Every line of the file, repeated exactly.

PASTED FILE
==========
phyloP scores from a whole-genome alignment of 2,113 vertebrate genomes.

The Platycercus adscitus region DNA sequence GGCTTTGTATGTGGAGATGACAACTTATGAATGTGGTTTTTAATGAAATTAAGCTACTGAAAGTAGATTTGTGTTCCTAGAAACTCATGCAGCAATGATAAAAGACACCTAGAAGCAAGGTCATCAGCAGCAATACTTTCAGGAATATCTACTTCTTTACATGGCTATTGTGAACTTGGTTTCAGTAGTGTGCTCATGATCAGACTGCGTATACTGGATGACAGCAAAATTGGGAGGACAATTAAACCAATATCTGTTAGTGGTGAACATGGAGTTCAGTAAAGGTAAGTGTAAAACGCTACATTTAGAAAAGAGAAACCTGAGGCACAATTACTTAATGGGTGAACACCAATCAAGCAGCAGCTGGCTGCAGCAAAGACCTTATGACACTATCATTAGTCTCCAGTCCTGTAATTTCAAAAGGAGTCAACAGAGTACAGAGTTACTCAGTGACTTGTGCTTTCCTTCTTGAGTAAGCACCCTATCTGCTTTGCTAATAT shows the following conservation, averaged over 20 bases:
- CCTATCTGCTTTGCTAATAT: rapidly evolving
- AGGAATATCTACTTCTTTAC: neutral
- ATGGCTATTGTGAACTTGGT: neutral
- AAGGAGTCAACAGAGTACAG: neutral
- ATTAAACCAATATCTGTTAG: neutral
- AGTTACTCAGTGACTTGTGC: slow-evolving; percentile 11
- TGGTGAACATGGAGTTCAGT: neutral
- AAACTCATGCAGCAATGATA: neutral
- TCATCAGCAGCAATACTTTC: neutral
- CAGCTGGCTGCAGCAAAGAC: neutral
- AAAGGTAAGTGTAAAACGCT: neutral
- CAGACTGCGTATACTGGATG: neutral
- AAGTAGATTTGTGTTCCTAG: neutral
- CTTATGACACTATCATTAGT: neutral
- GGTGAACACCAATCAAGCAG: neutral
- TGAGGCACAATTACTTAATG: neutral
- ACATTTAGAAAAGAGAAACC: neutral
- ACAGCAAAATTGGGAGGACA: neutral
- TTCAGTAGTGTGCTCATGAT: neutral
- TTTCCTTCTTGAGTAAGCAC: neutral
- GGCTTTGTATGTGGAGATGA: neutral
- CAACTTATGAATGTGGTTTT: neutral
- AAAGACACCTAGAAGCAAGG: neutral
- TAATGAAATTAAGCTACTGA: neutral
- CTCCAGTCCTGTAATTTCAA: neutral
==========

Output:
phyloP scores from a whole-genome alignment of 2,113 vertebrate genomes.

The Platycercus adscitus region DNA sequence GGCTTTGTATGTGGAGATGACAACTTATGAATGTGGTTTTTAATGAAATTAAGCTACTGAAAGTAGATTTGTGTTCCTAGAAACTCATGCAGCAATGATAAAAGACACCTAGAAGCAAGGTCATCAGCAGCAATACTTTCAGGAATATCTACTTCTTTACATGGCTATTGTGAACTTGGTTTCAGTAGTGTGCTCATGATCAGACTGCGTATACTGGATGACAGCAAAATTGGGAGGACAATTAAACCAATATCTGTTAGTGGTGAACATGGAGTTCAGTAAAGGTAAGTGTAAAACGCTACATTTAGAAAAGAGAAACCTGAGGCACAATTACTTAATGGGTGAACACCAATCAAGCAGCAGCTGGCTGCAGCAAAGACCTTATGACACTATCATTAGTCTCCAGTCCTGTAATTTCAAAAGGAGTCAACAGAGTACAGAGTTACTCAGTGACTTGTGCTTTCCTTCTTGAGTAAGCACCCTATCTGCTTTGCTAATAT shows the following conservation, averaged over 20 bases:
- CCTATCTGCTTTGCTAATAT: rapidly evolving
- AGGAATATCTACTTCTTTAC: neutral
- ATGGCTATTGTGAACTTGGT: neutral
- AAGGAGTCAACAGAGTACAG: neutral
- ATTAAACCAATATCTGTTAG: neutral
- AGTTACTCAGTGACTTGTGC: slow-evolving; percentile 11
- TGGTGAACATGGAGTTCAGT: neutral
- AAACTCATGCAGCAATGATA: neutral
- TCATCAGCAGCAATACTTTC: neutral
- CAGCTGGCTGCAGCAAAGAC: neutral
- AAAGGTAAGTGTAAAACGCT: neutral
- CAGACTGCGTATACTGGATG: neutral
- AAGTAGATTTGTGTTCCTAG: neutral
- CTTATGACACTATCATTAGT: neutral
- GGTGAACACCAATCAAGCAG: neutral
- TGAGGCACAATTACTTAATG: neutral
- ACATTTAGAAAAGAGAAACC: neutral
- ACAGCAAAATTGGGAGGACA: neutral
- TTCAGTAGTGTGCTCATGAT: neutral
- TTTCCTTCTTGAGTAAGCAC: neutral
- GGCTTTGTATGTGGAGATGA: neutral
- CAACTTATGAATGTGGTTTT: neutral
- AAAGACACCTAGAAGCAAGG: neutral
- TAATGAAATTAAGCTACTGA: neutral
- CTCCAGTCCTGTAATTTCAA: neutral